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Titanic: The Artifact Exhibition coming to Hobbs, NM

5/6/2016 11:46:44 a.m. - Hobbs, NM. An elegant perfume bottle. A perfectly preserved pair of men’s socks. The personal belongings of those who boarded the RMS Titanic in 1912 and many who perished when the luxurious ship sank after striking an iceberg in the North Atlantic Ocean are among the artifacts that will be on display at the Western Heritage Museum and Lea County Cowboy Hall of Fame.

“Titanic: The Artifact Exhibition” is to run from July 28 to November 6 at the museum on the campus of New Mexico Junior College. Museum officials expect it to attract record crowds.

“There’s so much fascination and interest in it at all age levels,” said Darrell Beauchamp, the museum’s executive director. “We’re so happy to have it coming to Lea County.  It’s a difficult show to get; we started the planning for this almost three years ago.”

The exhibition at the Western Heritage Museum will showcase personal belongings and pieces belonging to the ill-fated Titanic.

Nine traveling and permanent versions of the exhibit, which is owned by Atlanta-based Premier Exhibitions Inc., have been viewed by more than 25 million people worldwide in the last 20 years.

Alexandra Klingelhofer, vice president of collections for Premier Exhibitions, states: “We are thrilled to partner with the exceptional Western Heritage Museum and Lea County Cowboy Hall of Fame, and offer a glimpse at the elegance – and ultimate tragedy – of the famous ship, Titanic.”

Almost as compelling as the Titanic’s tragic story is the 1985 discovery of the sunken ship and recovery of the artifacts. Visitors to the exhibition will see pieces of the ship, the china from which its first-class passengers ate, and clothing, shoes, and other items that belonged to the 2,223 passengers and crew members on board. Just 706 people survived.

“Titanic: The Artifact Exhibition is an extremely powerful experience that leaves a lasting impact on each visitor,” Ms. Klingelhofer said. “We look forward to southeast New Mexico and west Texas embracing this remarkable story as well as exploring the science behind the wreck and the recovery of Titanic’s stunning artifacts.”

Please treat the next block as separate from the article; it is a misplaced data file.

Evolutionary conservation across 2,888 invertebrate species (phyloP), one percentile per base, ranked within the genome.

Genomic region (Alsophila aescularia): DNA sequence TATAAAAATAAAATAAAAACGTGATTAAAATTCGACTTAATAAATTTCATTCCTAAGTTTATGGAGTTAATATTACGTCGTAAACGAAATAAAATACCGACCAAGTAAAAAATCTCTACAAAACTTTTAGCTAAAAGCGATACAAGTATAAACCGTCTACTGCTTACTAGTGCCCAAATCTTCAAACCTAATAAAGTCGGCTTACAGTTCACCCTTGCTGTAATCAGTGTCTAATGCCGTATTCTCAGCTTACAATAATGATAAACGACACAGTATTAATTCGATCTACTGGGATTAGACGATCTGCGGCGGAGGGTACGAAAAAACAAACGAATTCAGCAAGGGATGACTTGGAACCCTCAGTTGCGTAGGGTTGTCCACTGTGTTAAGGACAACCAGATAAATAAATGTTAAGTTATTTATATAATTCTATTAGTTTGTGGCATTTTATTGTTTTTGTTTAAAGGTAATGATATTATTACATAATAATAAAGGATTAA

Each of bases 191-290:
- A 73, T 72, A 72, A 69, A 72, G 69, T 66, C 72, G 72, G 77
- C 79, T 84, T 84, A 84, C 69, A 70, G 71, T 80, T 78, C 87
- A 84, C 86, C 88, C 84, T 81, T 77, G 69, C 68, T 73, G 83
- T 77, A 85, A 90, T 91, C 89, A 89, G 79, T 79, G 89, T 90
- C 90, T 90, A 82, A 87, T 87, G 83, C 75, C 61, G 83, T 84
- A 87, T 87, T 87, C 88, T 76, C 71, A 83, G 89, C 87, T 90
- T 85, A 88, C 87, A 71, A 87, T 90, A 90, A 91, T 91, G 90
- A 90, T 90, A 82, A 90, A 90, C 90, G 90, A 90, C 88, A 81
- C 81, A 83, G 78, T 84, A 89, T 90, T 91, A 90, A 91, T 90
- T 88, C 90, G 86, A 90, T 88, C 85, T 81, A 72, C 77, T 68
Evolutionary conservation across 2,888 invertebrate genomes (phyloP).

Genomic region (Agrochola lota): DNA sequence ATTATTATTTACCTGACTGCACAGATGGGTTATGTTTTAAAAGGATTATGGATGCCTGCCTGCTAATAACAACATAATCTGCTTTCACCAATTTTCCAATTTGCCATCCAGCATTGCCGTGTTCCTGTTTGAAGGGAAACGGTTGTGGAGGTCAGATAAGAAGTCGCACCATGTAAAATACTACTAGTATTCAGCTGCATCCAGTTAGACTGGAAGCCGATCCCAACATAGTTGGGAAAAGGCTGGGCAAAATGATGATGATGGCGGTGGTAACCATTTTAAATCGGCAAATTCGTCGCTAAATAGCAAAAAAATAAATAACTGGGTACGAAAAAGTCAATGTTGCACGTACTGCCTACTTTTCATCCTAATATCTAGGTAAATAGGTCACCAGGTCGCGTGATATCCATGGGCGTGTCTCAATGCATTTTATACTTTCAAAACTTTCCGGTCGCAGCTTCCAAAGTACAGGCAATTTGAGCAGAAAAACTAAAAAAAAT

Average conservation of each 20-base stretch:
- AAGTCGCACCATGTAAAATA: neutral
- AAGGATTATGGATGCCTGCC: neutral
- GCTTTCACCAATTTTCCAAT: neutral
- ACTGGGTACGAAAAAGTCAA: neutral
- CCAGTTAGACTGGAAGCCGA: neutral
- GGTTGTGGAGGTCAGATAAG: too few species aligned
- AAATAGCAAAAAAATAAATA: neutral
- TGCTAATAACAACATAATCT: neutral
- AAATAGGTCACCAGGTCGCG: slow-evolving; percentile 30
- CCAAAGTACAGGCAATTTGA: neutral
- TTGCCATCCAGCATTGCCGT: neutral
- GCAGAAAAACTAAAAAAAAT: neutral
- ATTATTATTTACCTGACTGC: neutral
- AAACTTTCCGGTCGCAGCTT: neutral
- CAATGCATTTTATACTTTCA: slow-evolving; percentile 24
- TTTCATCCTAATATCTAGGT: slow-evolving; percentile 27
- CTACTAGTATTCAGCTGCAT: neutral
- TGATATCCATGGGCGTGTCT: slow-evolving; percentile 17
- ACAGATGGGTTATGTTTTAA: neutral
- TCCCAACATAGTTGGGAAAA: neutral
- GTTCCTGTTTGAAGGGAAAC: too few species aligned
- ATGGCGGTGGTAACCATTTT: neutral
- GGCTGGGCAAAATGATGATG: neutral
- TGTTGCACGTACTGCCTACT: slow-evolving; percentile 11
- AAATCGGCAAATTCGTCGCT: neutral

Beauchamp said the 3,500-square-foot exhibit will take visitors through a series of re-enactment galleries, beginning with the ship’s construction and its launch. They will see first-class and third-class quarters and learn about life on board the luxury liner. They will relive the events leading up to the ship’s demise, and they’ll have the chance to feel the frigid chill of an iceberg. Visitors also will learn about the science behind the efforts to recover artifacts some 2 miles underwater.

Upon arrival at the exhibit, each visitor will receive a replica boarding pass of an actual passenger, complete with name, age, and reason for being aboard the Titanic. At the end of the exhibit, visitors will take their boarding pass to a memorial wall where they will learn whether that passenger survived or perished.

A number of special events also are planned during the exhibit’s run, including guest speakers, donor and sponsor parties, and classroom tours.

The exhibit, which is sponsored locally by the J. F Maddox Foundation, New Mexico Junior College, and the City of Hobbs Lodger’s Tax, has been featured at museums around the world.  “We are one of the smallest venues to ever host this exhibition,” Beauchamp said, “and we’re very pleased to offer such an outstanding exhibition to our visitors.”

Beauchamp said attendance is expected to top the museum’s most popular temporary exhibit to date — “Bigger than T-Rex,” which was viewed by almost 15,000 people during its run in 2014.

Beauchamp also noted that because of the support received by the J. F Maddox Foundation, the City of Hobbs, and NMJC, admission to “Titanic” will be free, once admission to the museum is paid for.  Beauchamp encourages everyone to acquire a museum membership for themselves and their families because museum members will get in free to the museum which will then allow them free access to the Titanic Exhibition.

“Being a member of the Museum will allow a person to visit the exhibition an unlimited number of times without having to pay for each visit,” Beauchamp added, “this is a once in a lifetime opportunity, and we look forward to offer it as our fall exhibition.”

For more information, contact the museum at 575-492-2678 or visit their website at

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